Does a ketogenic diet put people at higher risk of heart disease? Recent research suggests, in fact, the opposite is true.
Patients on a keto diet may significantly reduce their risk of heart disease, while losing weight and improving blood sugar, blood pressure, and other metabolic markers.
The latest study to show this is a new small pilot study published in Metabolites. The research team, including keto weight loss expert Dr. Tro Kalayjian, partnered with a local manufacturing plant. They signed up interested employees with obesity and higher risk of cardiovascular disease to follow a weight loss and metabolic health program with carbohydrate reduction for six months.
The patients were taught how to eat keto and wore continuous glucose monitors and used ketone meters. They were supported by medical visits, Doctor Tro’s app, and had access to a health coach (including keto coach Amy Eiges, whose 230-pound weight loss success story we have previously shared).
Of the 10 patients who followed the program for six months, patients averaged a 44% reduction in their relative cardiovascular risk. Not only that, but the average weight loss was 38 pounds (17 kilos) and significant money was saved on prescription drug costs.
While a small study, its findings align with the 1-year results of Virta Health, published in 2018. In that study, participants eating a keto diet and undergoing monitoring by their app-based program reduced their calculated cardiovascular risk by 12%.
As a cardiologist, these results are important for me to share because they counter the outdated warning by many in mainstream medicine that keto diets are dangerous, may result in increased heart attacks, and may lead to premature death.
That warning, which runs counter to study results, denies a potentially beneficial intervention to millions of people. Instead, we need to recognize the value of well-formulated low carb diets for improving metabolic health, reversing type two diabetes, and improving calculated cardiac risk scores.
As I explain in this new DDNews video, previous claims that keto increases cardiovascular risks are based on weak studies with multiple issues, including:
- They study diets that are not in fact keto, defining low carb as under 40% of calories from carbohydrate, which means they contain up to 200 grams of carbs a day on a 2,000 calorie diet, which is more carbs than most people on a keto diet would eat in a week.
- They are observational, relying on unreliable food frequency questionnaires and other weak forms of data collection.
- They have other weaknesses of nutrition epidemiology, including healthy user bias and very low hazard ratios (meaning the risk is exceedingly small).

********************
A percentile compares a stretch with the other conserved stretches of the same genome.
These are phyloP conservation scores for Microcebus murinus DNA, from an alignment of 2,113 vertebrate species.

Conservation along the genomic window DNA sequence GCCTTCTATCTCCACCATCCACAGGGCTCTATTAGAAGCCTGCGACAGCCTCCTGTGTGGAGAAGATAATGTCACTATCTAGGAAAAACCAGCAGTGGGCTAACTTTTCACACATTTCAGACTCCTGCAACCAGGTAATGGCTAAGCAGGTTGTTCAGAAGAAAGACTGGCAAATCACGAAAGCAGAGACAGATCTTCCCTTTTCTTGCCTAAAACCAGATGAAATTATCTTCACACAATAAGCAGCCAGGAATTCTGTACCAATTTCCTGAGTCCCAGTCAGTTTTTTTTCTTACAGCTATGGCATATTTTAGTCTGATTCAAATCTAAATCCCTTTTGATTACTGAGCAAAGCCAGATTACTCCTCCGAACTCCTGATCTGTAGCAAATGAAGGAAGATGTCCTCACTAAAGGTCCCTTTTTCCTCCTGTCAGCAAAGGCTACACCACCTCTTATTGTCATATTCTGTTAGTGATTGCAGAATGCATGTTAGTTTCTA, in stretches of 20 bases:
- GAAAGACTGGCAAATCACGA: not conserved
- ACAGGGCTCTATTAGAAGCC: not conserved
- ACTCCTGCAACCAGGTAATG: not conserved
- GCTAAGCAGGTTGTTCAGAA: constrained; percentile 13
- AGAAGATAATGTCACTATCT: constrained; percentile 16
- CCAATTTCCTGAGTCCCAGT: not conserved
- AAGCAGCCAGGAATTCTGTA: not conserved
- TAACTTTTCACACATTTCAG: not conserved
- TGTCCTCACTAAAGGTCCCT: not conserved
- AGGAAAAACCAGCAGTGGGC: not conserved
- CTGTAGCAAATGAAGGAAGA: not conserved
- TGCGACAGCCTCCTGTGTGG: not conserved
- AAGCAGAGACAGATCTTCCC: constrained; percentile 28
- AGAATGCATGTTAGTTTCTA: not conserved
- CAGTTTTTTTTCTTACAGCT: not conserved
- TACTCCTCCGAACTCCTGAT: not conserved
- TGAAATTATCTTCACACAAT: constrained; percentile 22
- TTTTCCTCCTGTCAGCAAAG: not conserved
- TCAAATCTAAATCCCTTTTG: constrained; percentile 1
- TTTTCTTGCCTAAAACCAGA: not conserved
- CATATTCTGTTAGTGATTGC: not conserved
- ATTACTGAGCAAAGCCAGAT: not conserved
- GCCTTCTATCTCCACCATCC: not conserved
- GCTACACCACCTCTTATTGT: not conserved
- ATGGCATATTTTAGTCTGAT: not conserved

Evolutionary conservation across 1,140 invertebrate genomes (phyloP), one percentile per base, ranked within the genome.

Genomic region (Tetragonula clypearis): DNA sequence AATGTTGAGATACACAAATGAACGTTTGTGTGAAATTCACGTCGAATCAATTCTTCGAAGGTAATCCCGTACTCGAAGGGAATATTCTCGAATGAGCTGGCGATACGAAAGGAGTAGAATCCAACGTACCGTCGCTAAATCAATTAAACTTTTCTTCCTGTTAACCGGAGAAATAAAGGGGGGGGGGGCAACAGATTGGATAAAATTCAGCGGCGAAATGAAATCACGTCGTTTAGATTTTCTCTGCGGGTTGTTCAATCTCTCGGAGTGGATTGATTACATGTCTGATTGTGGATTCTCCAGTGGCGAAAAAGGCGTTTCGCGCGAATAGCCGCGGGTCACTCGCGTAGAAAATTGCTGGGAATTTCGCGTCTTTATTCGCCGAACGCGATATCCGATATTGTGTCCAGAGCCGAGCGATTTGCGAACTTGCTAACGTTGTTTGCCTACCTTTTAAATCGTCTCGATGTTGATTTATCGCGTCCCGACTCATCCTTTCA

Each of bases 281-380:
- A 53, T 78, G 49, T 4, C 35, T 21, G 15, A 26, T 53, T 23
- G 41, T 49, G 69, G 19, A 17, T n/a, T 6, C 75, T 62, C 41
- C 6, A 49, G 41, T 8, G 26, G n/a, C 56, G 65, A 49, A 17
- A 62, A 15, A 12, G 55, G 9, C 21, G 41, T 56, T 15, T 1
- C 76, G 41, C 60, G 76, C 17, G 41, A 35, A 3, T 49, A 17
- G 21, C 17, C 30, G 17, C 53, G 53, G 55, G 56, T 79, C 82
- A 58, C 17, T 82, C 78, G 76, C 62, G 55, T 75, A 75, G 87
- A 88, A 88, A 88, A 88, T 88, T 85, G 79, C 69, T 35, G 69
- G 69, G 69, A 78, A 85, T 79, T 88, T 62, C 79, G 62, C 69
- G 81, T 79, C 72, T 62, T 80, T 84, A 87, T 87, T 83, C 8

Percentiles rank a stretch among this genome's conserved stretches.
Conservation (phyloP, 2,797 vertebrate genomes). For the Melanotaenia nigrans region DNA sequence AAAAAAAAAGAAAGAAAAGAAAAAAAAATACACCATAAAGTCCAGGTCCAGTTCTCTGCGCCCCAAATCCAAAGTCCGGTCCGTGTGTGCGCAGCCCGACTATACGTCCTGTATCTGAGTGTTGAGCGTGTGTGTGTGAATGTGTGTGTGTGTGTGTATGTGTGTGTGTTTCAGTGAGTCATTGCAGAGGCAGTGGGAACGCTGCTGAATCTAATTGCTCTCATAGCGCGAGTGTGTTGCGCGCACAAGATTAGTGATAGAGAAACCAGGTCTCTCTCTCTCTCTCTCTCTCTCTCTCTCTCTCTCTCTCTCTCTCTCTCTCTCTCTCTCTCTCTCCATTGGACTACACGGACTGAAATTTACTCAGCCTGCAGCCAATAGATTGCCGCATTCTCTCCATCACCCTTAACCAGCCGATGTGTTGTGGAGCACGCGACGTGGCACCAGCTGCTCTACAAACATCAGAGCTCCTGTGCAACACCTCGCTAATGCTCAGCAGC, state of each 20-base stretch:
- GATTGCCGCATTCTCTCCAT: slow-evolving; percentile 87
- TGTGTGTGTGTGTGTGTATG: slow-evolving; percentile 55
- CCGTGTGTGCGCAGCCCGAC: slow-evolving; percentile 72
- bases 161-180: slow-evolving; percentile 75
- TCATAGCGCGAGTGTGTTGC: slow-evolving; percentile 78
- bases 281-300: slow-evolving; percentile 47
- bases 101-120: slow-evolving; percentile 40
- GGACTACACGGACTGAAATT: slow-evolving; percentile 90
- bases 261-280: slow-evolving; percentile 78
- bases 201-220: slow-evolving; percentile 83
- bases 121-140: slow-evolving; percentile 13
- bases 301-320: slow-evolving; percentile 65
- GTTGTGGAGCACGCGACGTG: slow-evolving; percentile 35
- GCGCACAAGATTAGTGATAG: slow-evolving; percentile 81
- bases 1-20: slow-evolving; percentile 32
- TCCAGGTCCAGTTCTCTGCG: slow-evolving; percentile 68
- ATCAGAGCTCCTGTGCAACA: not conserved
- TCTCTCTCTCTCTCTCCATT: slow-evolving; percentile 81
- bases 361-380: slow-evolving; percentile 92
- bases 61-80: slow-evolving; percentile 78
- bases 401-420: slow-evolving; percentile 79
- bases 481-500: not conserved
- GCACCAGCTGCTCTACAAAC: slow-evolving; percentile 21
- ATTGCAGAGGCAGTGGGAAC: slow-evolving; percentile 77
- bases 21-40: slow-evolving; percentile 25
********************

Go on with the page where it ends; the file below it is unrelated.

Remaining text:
Granted, the new study by Dr. Tro and the Virta study do have their weaknesses as well. They are not randomized controlled trials and patients self-selected. And, in both cases, the study population was small.
Another weakness is that the two studies don’t measure hard outcomes, meaning heart attacks or death. Researchers would need thousands of patients for a decade or more to report those findings. Instead, they report surrogate outcomes of a calculated score of cardiovascular risks.
But those are the same cardiovascular disease risk scores doctors use to decide whether a patient should start a cholesterol-lowering drug. The guidelines state anyone with a 10-year calculated risk above 7.5% should consider starting a statin.
In Doctor Tro’s study, the average baseline risk of participants was 9.2%, squarely in the statin category. But after 6-months, the average risk reduced to 5.1%, no longer in the statin category.
But the results don’t stop there. As noted, the study reported that the 10 patients lost an average of 38 pounds (17 kilos) and reduced their blood glucose, blood pressure, and prescription medications, leading to an annualized cost saving of $45,000 for just 10 people (more than $4,000 per person).
Getting healthier while saving money? That’s a win-win for patients, and for the manufacturing plant’s insurance plan that sponsored participants to help them get healthier.
So, the next time you hear that keto diets are bad for your heart, take heart in knowing these study results don’t support that statement. In fact, the opposite is likely true.
Thanks for reading,
Dr. Bret Scher
Each week Dr. Scher creates two or three videos that review relevant or interesting scientific studies in the fields of nutrition, exercise, health, or disease and analyzes the researchers’ methods and findings. In doing so, he helps you better understand how to judge the quality of various research papers and make informed decisions about your own health and wellness.
You can find more of Dr. Scher’s news videos on the Diet Doctor Youtube channel. Subscribe to the feed so that you don’t miss any of his videos.
Or you can get more information about how to do a ketogenic diet to see if it is right for you.